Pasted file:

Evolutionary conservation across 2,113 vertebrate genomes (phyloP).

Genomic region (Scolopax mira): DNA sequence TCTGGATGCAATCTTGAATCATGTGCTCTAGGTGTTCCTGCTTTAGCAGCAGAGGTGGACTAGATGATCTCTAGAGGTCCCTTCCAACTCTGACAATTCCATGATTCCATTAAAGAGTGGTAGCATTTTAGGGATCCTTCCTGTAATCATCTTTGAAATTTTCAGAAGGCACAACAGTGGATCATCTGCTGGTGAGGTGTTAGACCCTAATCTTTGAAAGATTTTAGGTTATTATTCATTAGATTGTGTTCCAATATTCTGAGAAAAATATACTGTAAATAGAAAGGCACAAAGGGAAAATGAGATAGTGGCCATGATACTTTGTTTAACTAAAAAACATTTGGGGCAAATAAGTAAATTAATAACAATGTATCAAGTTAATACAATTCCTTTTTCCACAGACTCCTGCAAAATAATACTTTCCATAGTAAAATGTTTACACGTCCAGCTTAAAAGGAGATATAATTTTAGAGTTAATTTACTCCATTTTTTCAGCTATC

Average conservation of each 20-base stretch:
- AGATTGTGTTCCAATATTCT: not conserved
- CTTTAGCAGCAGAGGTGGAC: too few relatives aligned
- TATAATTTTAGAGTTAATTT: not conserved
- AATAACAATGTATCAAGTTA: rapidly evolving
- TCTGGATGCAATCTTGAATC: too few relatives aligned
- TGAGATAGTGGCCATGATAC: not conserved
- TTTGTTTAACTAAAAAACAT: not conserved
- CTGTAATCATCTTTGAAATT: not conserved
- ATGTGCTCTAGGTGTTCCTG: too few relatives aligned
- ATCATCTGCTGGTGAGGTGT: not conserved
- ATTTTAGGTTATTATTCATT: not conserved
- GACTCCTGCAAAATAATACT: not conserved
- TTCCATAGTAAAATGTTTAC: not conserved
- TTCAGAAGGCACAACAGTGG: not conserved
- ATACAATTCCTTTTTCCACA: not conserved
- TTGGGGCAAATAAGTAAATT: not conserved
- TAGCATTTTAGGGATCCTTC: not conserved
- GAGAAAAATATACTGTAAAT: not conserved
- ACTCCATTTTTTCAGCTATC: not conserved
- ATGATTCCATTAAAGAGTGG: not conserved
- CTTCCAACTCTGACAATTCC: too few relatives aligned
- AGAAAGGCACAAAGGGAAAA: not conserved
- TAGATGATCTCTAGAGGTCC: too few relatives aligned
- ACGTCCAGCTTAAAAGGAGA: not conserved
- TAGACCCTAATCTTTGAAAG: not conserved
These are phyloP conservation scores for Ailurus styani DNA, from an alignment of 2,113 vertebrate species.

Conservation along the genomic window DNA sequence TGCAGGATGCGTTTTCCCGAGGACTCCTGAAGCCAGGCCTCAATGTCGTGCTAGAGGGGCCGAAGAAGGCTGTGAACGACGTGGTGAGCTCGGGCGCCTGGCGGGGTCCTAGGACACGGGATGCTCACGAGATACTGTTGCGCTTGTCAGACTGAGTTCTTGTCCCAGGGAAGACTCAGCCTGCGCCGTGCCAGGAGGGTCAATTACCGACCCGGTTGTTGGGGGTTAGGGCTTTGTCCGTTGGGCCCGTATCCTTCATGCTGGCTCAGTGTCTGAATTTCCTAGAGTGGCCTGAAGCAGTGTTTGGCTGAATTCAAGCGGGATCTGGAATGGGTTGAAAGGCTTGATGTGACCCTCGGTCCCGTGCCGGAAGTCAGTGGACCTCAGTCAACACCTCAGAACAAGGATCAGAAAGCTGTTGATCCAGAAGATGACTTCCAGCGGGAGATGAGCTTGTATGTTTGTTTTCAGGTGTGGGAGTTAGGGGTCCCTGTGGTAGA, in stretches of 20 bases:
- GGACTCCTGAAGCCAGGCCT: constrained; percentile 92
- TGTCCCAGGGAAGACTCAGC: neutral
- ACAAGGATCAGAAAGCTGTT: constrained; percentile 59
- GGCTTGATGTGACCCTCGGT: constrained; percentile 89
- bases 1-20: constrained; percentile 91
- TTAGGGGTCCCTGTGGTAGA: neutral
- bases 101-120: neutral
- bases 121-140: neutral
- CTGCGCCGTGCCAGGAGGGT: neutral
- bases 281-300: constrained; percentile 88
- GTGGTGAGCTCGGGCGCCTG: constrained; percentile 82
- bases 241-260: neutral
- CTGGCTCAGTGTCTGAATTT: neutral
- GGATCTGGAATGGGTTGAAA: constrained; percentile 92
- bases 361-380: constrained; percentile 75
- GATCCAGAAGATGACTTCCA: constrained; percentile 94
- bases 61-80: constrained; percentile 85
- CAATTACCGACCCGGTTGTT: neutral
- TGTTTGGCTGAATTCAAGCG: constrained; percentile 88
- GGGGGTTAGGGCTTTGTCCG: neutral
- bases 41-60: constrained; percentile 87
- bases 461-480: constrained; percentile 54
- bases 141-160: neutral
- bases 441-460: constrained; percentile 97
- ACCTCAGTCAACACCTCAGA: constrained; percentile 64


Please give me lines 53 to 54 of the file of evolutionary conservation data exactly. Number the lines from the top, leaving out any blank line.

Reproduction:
- bases 141-160: neutral
- bases 441-460: constrained; percentile 97